CoupFlip, Led by Ex-Googler, Opens in Boston to Go After Unused Groupons

6/25/12Follow @gthuang

A trio of Dartmouth MBAs are setting their sights on Boston as the starting point for their young Internet company. CoupFlip, whose Web service is open to the masses as of today, is creating a marketplace for consumers to buy and sell daily deals quickly and efficiently.

Before you say, “Not another deals site,” well, go ahead and say it. But after an initial phase of land-grabbing, followed by consolidation, the pendulum of popular opinion has swung far enough the other way—a lot of people are sick of hearing about new deals and services—that there might actually be an interesting business here.

The idea is to give consumers a fast way to sell deals they don’t want to use, and buy new deals at a discount. The key here is fast. CoupFlip’s algorithm figures out on the fly how much a deal is worth as soon as you submit it, based on things like Yelp reviews of the establishment, how well the deal sold on the first day, and so forth. (This involves the science of dynamic pricing.) CoupFlip then pays you for the deal, and other consumers can go pick it up online. As for the size of the deals pool, something like 30 percent of Groupons go unused. Indeed, that’s how Groupon makes a fair bit of its money. But that doesn’t help merchants or consumers—a big pain point that CoupFlip is trying to alleviate.

CoupFlip has garnered lots of media interest, especially for a startup that was founded last year and just released its product today. The company is led by CEO and co-founder Phil McDonnell, a former Google search engineer from the Seattle area. He is joined by co-founders Fred Schwarz and Mike Cwalinski. Having all just graduated from Dartmouth College’s Tuck School of Business, Schwarz and Cwalinski are setting up shop in Boston this summer, while McDonnell is moving to San Francisco. (That arrangement will be interesting to watch.)

The CoupFlip concept is different from daily deal aggregators like DealGator and Yipit. The point is “to create liquidity in the market,” says McDonnell, and, more importantly, “to give people offers on the spot.”

But if the idea of a daily deals marketplace sounds familiar, you might have heard of a startup called CityPockets, originally founded in New York. That company, which set out to help consumers manage daily deals and sell unused ones, has relaunched under the name Reclip.it and will be shutting down the CityPockets service at the end of June, according to co-founder and CEO Cheryl Yeoh. She says the founders discovered that the population of coupon clippers is larger than the population of daily-deals users; Reclip.it is a Pinterest-like platform where coupon bloggers and other shoppers can share the deals they’ve discovered. (The next generation of digital coupons looks to be one part Pinterest, one part Groupon, and one part Craigslist.)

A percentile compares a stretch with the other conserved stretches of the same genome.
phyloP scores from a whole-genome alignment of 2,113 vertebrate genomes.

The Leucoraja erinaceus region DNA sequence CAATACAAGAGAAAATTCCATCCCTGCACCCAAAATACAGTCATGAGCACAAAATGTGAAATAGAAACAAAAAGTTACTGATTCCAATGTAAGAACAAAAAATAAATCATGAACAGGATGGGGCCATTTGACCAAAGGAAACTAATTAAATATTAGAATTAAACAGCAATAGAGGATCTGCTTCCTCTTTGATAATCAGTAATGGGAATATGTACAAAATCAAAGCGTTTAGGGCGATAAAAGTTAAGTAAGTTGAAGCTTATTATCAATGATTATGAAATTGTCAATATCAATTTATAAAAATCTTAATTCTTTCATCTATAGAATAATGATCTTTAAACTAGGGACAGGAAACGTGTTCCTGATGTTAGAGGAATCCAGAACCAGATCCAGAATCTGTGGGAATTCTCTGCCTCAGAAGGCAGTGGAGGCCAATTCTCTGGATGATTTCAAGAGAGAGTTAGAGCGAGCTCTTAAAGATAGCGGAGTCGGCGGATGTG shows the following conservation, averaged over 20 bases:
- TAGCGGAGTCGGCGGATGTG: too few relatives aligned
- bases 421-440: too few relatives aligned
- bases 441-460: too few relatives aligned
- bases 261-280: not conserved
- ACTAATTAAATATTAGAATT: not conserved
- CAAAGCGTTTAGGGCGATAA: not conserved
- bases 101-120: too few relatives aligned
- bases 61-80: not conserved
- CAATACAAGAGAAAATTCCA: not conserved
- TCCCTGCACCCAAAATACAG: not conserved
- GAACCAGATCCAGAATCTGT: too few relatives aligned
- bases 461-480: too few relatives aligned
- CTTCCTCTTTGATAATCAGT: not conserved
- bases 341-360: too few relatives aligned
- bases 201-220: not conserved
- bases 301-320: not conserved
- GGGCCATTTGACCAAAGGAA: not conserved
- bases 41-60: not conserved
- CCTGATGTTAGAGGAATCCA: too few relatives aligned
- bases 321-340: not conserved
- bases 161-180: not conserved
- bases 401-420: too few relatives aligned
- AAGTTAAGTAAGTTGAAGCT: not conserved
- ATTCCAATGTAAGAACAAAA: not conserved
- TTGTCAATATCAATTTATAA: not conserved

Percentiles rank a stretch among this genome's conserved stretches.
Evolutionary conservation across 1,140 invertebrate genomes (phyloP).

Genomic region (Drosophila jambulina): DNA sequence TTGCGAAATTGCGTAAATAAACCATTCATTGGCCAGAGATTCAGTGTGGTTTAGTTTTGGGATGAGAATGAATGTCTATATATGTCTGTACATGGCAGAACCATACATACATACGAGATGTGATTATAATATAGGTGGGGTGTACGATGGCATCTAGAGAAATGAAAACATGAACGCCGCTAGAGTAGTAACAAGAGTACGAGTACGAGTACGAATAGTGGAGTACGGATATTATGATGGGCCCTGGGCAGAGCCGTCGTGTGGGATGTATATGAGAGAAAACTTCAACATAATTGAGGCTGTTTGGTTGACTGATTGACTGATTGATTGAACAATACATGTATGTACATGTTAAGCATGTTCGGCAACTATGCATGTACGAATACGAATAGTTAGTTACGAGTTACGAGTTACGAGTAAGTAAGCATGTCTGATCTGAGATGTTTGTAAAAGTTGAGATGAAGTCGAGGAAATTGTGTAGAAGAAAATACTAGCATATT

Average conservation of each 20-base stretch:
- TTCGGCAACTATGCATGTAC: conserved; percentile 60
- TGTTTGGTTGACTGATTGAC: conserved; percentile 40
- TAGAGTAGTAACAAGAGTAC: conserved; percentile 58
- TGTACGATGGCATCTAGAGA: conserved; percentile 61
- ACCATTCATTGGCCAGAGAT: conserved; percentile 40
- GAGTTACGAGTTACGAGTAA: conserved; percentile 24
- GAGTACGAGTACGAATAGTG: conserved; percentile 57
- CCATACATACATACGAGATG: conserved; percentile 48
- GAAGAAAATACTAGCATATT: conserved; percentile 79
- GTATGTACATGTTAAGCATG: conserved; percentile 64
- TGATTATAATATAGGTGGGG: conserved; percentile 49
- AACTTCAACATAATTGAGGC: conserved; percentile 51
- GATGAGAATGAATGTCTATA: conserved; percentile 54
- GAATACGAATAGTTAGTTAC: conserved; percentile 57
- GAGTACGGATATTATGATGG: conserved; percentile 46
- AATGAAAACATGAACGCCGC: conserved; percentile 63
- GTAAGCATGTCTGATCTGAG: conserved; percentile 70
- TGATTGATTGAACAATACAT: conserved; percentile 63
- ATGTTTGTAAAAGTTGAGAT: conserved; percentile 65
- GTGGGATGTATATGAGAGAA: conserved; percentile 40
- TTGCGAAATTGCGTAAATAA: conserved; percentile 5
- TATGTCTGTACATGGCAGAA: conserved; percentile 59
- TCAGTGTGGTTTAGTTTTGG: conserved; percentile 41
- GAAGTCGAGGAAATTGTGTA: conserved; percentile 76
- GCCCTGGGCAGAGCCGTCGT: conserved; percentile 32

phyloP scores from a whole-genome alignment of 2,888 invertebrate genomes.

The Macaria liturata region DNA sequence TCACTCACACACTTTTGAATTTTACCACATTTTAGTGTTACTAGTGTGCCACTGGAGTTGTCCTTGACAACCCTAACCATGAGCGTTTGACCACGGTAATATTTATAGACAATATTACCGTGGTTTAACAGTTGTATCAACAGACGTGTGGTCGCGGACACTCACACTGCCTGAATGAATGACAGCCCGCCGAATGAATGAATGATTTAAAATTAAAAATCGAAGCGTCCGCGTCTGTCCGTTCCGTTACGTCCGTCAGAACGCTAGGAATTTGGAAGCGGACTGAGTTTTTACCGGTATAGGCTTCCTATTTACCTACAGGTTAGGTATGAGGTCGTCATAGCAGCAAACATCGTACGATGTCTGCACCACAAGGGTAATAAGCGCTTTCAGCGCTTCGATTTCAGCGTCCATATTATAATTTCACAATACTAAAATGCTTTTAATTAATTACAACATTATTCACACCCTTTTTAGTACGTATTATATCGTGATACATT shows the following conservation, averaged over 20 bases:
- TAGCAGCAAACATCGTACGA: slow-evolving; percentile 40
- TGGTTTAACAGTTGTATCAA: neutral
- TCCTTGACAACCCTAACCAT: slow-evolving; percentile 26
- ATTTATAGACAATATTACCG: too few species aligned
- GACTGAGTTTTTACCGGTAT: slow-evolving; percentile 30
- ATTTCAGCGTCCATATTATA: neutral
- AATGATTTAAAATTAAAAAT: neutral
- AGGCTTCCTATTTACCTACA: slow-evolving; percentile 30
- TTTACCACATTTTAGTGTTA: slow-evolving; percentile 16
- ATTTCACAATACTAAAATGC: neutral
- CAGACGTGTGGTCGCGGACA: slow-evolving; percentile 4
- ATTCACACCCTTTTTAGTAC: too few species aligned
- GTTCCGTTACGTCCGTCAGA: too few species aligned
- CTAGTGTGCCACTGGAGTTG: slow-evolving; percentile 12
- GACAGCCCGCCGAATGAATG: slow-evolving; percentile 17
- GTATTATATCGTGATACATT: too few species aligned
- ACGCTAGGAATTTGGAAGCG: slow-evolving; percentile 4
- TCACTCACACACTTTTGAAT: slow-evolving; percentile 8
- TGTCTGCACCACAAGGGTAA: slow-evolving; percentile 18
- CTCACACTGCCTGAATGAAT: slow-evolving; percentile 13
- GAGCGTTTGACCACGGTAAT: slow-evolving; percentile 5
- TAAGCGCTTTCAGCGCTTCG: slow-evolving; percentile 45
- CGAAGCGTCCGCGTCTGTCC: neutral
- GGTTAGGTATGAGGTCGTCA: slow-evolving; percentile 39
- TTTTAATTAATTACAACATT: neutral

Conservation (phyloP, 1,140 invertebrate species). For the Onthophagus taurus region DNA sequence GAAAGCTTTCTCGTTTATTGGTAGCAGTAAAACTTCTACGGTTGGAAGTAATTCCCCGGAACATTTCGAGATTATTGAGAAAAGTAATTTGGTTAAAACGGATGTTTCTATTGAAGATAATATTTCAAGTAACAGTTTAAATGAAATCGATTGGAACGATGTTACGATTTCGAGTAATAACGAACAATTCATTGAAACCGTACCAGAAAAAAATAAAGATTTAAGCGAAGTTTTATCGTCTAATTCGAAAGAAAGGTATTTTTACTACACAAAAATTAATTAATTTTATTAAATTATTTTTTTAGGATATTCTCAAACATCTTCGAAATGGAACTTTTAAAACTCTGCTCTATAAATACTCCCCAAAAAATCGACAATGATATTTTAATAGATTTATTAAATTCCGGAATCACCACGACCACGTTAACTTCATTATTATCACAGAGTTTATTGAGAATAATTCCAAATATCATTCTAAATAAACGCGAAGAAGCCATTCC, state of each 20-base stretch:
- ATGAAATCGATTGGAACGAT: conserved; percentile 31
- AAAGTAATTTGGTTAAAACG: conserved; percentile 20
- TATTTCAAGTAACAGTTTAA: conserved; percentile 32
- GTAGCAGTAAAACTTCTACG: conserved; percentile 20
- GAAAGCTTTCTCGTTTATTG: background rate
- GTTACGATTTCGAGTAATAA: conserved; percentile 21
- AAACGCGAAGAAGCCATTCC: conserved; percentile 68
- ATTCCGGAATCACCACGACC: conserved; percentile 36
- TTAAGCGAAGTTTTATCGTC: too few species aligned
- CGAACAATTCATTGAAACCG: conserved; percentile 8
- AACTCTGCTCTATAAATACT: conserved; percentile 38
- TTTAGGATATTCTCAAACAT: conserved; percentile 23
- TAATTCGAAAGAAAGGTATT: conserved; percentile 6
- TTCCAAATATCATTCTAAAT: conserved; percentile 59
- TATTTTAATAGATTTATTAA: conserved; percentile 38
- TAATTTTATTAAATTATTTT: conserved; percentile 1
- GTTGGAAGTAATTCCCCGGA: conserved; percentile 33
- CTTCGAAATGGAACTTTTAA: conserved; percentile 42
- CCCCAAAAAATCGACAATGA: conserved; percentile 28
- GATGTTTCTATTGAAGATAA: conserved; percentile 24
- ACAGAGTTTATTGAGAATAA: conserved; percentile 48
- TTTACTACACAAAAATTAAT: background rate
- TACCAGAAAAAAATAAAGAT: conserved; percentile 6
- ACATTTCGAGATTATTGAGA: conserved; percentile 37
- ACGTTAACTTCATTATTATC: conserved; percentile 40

So what does the birth of CoupFlip say about the broader daily deals industry? And conversely, what is the startup’s real opportunity in what seems like a saturated market for deals?

For the core deals that the top sites like Groupon and LivingSocial offer, the market has peaked, McDonnell says. But there’s plenty of opportunity in other product areas, such as travel and physical goods, he says. And it seems nobody has yet mastered the variable of timing in any of these types of deals. Meanwhile, Google sees itself as a deal aggregator, he says (remember its $6 billion offer for Groupon?), and will do fine as long as it gets access to the top deal sites. So it sounds like the industry has stabilized, and it’s a reasonable time to dive in as a startup. “Groupon isn’t going to disappear tomorrow,” he says. “They have a lot of revenue.”

Not surprisingly, McDonnell and his chums see a multibillion-dollar opportunity in reselling digital coupons and deals, and they want to grab a slice of it. Just look at StubHub in event tickets and Cardpool in gift cards, for instance. “It’s very profitable if you figure out how to do it efficiently,” he says. At the same time, he adds, “it’s not a market that’s standing still.”

For now, CoupFlip’s plan is to get humming in Boston and show its ability to expand. The four-person company previously raised money from billionaire Ulrich Otto. McDonnell says the startup probably will look to raise more money later this year.

Gregory T. Huang is Xconomy's Deputy Editor, National IT Editor, and the Editor of Xconomy Boston. You can e-mail him at gthuang@xconomy.com or call him at 617-252-7323. Follow @gthuang

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  • Joe

    We bought a resaled groupon voucher from coupflip but it was already redeemed and we haven´t heard back from coupflip yet. Hopefully their guarantee is real that they pay back our money!

  • CoupFlipRIPOFF

    Coupflip is a total ripoff! I “sold” my Groupon to them, but more than a month later, they have not sent me my money, although I confirmed that my Groupon went live on their site shortly after I provided them the voucher information, and it looks as though it was sold via the site. They have not returned any of my e-mails, and do not have other contact information posted. Even if they hadn’t sold the Groupon, I wouldn’t have been able to re-sell it elsewhere because t disappears from my Groupon account and because the time left after waiting more than a month would attract few buyers. BEWARE! THEY STEAL YOUR MONEY!

  • CoupFlip Scam

    CoupFlip is a scam. I “purchased” a deal that I never received and they falsely charged my credit card $18. I had to dispute the charge to my credit card company. There was no deal, in fact when I tried to purchase it there was an error message. Do not use this site!